TWS 2015 Student Poster Winner: Yellowstone Bison Genetics

By Joshua Rapp Learn

American bison. Image Credit: David Forgacs

A genetic mutation once thought to be linked to an inherited mitochondrial disease among American bison causes no detectable problems to the giant herbivores, according to ongoing research.

“These genetic mutations do not appear to be associated with any disease in bison,” said David Forgacs, a PhD student at Texas A&M University and the second place winner in the PhD category of the student poster contest at the 2015 Conference of The Wildlife Society.

American bison in Yellowstone National Park Image Credit: David Forgacs
American bison in Yellowstone National Park Image Credit: David Forgacs

He and others looked at the DNA of bison to find the resident animals had no genetic overlap with cattle. Instead, they contained genes from two major ancestral strains — those descended from the last 22 endemic animals that remained in Yellowstone National Park in 1902 and those descended from 18 captive animals introduced at that time.

The genetic mutation came entirely from those 18 introduced animals, he said, but the percentage of animals with that mutation hasn’t dropped over the years. This finding indicates that there is no significant negative selection associated with this mutation.

In spite of the small number of animals that the current bison trace back to, Forgacs said the Yellowstone herd displays a high level of genetic diversity.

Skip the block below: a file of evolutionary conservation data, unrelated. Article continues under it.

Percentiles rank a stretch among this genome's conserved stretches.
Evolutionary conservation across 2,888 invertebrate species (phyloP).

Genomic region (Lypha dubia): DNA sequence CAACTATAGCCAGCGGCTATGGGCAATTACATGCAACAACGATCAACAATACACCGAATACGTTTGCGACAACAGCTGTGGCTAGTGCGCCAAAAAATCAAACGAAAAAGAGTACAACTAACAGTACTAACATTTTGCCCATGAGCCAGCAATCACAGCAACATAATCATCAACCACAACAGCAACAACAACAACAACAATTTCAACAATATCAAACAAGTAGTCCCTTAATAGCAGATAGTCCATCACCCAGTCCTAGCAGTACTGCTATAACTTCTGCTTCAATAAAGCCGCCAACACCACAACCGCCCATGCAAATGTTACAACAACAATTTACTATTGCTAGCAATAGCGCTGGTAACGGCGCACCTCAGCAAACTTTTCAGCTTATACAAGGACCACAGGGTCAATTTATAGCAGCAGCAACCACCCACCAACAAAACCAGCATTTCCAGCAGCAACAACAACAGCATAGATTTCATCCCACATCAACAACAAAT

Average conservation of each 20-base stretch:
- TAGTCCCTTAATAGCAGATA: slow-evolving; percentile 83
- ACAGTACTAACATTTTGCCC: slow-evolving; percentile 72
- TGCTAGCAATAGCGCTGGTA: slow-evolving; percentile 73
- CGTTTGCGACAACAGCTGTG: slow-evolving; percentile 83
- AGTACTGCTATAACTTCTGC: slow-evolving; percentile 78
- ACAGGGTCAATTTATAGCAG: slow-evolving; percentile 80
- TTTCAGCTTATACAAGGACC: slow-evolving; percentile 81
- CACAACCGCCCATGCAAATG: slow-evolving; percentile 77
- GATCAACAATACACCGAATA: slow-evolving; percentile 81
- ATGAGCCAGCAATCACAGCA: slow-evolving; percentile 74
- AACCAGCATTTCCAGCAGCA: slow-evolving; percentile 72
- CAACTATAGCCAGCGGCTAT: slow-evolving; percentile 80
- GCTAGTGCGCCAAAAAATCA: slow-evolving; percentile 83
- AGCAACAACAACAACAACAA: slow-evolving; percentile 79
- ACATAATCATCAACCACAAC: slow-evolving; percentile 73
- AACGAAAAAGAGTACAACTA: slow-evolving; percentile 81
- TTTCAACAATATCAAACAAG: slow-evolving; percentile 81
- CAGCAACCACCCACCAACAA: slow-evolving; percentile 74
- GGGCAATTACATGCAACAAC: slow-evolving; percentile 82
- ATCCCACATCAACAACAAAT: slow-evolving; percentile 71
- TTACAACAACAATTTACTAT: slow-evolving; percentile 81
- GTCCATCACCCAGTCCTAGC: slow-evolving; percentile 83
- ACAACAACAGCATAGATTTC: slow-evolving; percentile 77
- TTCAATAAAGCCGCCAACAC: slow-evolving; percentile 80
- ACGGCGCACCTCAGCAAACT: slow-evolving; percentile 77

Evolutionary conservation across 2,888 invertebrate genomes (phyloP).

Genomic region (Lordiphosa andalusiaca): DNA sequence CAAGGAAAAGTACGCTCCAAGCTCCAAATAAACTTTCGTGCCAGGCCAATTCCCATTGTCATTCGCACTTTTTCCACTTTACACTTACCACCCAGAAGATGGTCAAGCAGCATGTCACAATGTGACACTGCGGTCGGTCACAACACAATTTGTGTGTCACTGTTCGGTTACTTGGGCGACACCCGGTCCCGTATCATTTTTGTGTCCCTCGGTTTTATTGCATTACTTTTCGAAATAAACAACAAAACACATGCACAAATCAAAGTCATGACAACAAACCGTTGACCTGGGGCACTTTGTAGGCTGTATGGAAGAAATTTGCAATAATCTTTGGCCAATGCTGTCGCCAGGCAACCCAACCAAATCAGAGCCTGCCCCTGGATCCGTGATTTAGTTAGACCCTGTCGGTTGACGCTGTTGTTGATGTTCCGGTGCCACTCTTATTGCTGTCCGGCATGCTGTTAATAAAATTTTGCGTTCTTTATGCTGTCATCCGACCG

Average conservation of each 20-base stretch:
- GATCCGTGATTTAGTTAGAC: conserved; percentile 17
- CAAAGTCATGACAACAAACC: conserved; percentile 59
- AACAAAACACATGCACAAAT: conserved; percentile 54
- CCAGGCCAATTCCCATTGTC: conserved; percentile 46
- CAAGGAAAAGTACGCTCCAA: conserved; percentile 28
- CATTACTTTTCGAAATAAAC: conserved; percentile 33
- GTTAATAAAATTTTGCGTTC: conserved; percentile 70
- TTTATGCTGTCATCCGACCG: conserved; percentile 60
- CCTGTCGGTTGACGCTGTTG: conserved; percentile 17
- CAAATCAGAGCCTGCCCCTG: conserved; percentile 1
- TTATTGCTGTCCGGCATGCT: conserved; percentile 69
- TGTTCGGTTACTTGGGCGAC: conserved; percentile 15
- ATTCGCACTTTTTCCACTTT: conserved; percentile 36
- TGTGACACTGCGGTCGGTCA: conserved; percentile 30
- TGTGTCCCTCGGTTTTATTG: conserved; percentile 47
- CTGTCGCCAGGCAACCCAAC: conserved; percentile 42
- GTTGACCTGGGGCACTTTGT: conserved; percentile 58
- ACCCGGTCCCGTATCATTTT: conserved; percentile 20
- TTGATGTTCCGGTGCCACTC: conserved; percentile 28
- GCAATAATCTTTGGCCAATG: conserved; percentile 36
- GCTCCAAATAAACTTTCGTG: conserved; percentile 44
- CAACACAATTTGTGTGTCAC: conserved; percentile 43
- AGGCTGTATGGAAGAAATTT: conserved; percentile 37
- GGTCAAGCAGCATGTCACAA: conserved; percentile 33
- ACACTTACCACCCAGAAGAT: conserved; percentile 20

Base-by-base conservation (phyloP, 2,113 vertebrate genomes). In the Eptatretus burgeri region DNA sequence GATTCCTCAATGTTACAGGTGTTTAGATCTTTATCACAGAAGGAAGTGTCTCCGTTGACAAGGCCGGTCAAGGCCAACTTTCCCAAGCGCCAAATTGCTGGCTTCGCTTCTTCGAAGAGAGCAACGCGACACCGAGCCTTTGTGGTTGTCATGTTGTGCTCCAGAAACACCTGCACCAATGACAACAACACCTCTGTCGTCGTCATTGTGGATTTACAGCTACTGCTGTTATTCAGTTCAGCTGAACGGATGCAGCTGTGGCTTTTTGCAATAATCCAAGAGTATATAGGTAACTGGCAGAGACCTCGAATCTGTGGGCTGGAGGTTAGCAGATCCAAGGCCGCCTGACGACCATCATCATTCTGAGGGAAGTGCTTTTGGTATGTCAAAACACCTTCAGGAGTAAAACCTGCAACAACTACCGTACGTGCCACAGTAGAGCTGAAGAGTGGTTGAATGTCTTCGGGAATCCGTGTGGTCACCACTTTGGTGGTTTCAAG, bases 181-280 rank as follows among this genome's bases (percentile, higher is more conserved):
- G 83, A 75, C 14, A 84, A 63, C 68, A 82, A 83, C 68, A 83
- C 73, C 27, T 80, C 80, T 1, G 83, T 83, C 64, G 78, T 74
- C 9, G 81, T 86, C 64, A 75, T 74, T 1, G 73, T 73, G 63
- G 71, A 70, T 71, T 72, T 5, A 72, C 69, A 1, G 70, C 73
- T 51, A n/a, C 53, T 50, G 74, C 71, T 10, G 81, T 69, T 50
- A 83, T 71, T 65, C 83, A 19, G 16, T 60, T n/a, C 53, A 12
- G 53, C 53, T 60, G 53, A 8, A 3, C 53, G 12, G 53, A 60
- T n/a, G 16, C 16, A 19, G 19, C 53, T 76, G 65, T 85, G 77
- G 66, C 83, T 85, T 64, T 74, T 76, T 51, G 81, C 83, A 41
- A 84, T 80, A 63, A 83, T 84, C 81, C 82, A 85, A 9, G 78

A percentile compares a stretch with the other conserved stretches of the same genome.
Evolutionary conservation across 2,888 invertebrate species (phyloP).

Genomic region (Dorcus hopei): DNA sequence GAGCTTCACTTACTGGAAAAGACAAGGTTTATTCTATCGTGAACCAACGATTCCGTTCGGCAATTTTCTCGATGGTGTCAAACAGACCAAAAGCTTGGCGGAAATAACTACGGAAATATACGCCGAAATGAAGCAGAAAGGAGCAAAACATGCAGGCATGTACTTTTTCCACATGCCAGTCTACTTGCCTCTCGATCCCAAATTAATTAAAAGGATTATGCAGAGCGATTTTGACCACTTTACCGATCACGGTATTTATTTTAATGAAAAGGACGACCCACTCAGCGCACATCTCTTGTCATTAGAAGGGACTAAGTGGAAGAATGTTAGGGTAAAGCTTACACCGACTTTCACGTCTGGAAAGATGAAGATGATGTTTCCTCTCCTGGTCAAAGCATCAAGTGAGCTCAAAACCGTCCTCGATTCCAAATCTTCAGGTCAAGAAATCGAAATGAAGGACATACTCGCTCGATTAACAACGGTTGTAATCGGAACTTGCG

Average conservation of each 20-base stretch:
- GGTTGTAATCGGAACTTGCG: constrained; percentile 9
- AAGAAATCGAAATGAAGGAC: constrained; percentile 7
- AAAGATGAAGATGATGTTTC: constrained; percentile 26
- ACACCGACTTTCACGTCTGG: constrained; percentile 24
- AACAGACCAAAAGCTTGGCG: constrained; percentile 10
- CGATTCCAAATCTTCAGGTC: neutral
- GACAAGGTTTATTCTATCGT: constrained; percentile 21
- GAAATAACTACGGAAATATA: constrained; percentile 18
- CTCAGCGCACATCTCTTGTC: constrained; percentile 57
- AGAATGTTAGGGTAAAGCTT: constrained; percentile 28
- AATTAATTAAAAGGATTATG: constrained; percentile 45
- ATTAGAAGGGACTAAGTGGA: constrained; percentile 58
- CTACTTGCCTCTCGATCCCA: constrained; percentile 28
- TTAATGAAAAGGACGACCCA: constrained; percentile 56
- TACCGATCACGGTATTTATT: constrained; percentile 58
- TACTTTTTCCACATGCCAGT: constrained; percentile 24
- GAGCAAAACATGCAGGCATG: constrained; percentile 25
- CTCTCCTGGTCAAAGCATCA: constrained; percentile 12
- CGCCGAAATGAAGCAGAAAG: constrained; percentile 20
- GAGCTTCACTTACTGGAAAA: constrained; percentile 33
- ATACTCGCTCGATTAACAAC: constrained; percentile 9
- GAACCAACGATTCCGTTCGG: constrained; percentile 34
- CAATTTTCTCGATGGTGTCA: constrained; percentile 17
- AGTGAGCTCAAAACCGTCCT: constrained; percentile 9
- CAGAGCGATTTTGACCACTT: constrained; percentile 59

David Forgacs stands in front of his winning poster at the TWS 2015 Conference in Winnipeg. Image Credit: Caitlin Curry
David Forgacs stands in front of his winning poster at the TWS 2015 Conference in Winnipeg. Image Credit: Caitlin Curry

“[Genetic diversity] is definitely on the rebound since those major population bottlenecks,” he said, adding that this diversity seemed to be spread evenly among the population, without any discernable population subdivisions based on mitochondrial DNA.

Forgacs said that these findings are important because they could help the National Park Service with population management meant to appease ranchers nervous about the spread of brucellosis in nearby land surrounding Yellowstone.

“Assessing the genetic health of the population helps the NPS create the best way of managing the population without affecting the overall genetic diversity,” he said.

Joshua LearnJoshua Rapp Learn is a science writer at The Wildlife Society. Contact him at jlearn@wildlife.org with any questions or comments about his article.

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